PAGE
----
PC: How did the opportunity to audition for Season 13 of The Voice come to you?

KH: That came through the Dierks Bentley cover, actually. A casting agent with the show saw it and invited me to a private producer audition. I had never really thought that I would be cut out for one of those shows because my style isn’t necessarily part of the loud and belty crowd, but I went for it anyway and not only became a contestant on the show, but scored a three-chair turn and was the last person to be selected for Team Blake. 

PC: What emotions were you feeling on the day leading up to your audition and when you were standing on stage? What did it mean to have Blake Shelton, Jennifer Hudson and Adam Levine turn their chairs for you?

KH: As odd as it sounds, I was calm. Right before walking out on stage, I said a little prayer and asked God to have His way with the situation. I was as prepared as I could possibly be; the rest was in His hands. Even if I didn’t get a chair turn, I would walk away knowing I left my heart on that stage. The whole audition was such a rush. One minute I was singing to four chairs, and the next I was looking at three smiling faces and thinking, “I guess this means I did okay.” [laughs]. 

PC: What was the biggest thing you took away from being on The Voice?

KH: I would say being confident in who you are. Everyone on the show is there because they’re incredibly talented singers, but nobody can sing the way you do. I used to be worried that there wouldn’t be a place for someone like me in country music who is more hushed and stripped back, so I decided to make a place for myself instead. Every time I stepped onto that stage, I reminded myself to stand firm in my sound. 

PC: Your debut EP, Life of the Party was funded on Indiegogo. What did it mean to you to be able to tangibly see the support you had and see how many people were interested in your music?

KH: I feel blessed beyond belief. $15,000 seemed like such a lofty goal and 50 people made it happen. To have a group of people believe in my dream as much as I did was so encouraging. It’s wild to see all of it come to fruition.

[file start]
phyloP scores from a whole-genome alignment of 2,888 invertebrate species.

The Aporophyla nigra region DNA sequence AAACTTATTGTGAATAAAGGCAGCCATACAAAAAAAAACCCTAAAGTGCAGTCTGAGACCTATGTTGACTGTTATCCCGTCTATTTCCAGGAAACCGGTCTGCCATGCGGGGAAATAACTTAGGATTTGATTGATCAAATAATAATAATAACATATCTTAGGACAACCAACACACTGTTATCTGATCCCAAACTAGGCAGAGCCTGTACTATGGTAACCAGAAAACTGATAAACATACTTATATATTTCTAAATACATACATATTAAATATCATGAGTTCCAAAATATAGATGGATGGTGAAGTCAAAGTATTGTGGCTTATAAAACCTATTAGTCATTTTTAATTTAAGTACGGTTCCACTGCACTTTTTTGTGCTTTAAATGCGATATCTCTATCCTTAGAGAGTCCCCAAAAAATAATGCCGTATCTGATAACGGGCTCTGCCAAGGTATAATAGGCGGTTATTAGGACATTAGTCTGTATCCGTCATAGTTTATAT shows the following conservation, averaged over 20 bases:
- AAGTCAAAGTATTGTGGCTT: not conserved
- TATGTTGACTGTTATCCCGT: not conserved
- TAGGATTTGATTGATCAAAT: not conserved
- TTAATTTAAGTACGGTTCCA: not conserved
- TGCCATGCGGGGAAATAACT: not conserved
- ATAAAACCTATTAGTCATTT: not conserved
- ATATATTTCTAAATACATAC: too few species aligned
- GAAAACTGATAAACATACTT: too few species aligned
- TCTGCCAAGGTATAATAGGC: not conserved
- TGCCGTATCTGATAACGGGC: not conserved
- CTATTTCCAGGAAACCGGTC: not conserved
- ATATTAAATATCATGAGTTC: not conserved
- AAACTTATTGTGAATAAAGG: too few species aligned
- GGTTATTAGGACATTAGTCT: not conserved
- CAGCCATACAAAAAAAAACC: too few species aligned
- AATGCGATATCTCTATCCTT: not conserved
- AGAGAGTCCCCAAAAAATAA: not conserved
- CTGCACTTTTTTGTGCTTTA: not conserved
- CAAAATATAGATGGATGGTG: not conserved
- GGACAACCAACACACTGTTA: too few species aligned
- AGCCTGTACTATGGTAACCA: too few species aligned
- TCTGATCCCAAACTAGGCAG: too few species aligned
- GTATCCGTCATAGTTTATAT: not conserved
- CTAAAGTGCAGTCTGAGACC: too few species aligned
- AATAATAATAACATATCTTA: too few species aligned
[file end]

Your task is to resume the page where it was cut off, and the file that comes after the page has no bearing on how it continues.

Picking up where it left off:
PC: What went into the decision to release “Don’t Worry Mama” as the lead single from Life of the Party? What has that song meant to you and your mother since its release?

KH: That was one of the first songs that I wrote when I moved to town, so it was fitting to make it the first single. I wanted to come out of the gate with the best introduction to me as possible. “Don’t Worry Mama” is vulnerable, inspired, sentimental and nostalgic, and that’s exactly how I would describe myself. I released a surprise lyric video for the song that features photos of my mom growing up. She called me crying after watching it and said she had never been prouder of me. That moment is one of my greatest treasures. 

PC: “Life of the Party” is one of our favorite tracks on the EP, and discusses coping and self-destructive behavior. Why did you decide to make that the title track of the EP?

KH: Thanks so much! I’ve always considered myself to be a bit of a walking contradiction; exuberant and lively in person, yet quiet and reserved on recordings. It’s unexpected. “Life of the Party” is much of the same. When you hear somebody described as the “life of the party,” you don’t expect that person to be broken, miserable and lonely. That theme of being unexpected is carried throughout the whole EP. For the record, this life of the party has been to very few major ragers in her lifetime. Blame it on my book worminess! [laughs]

PC: To that point, “Complicated” is the most sonically diverse song on Life of the Party. Can you talk about the influences you drew upon when creating that song, and if it’s important to you to have a certain level of sonic versatility in your music?

KH: I love “Complicated,” so I’m glad you brought it up [laughs]. Like I said earlier, my mom was a DJ, so I grew up listening to a lot of disco and funk music. I think they play so well with country sounds, and I really just wanted to have a fun, four-on-the-floor disco-inspired dance track, and we definitely got it! That steel solo played by Dan Dugmore is one of my absolute favorite things to listen to. When we were running back one of the takes in the control room at Sound Emporium, our drummer, Fred Eltringham, couldn’t stop dancing to it, so I knew we had captured that 70s magic. I do think it’s important to be versatile sonically. I listen to and love more than just country music, so it’s only natural that other genres bleed in. My heart will always be firmly planted in country, but I do love to dabble in the unconventional.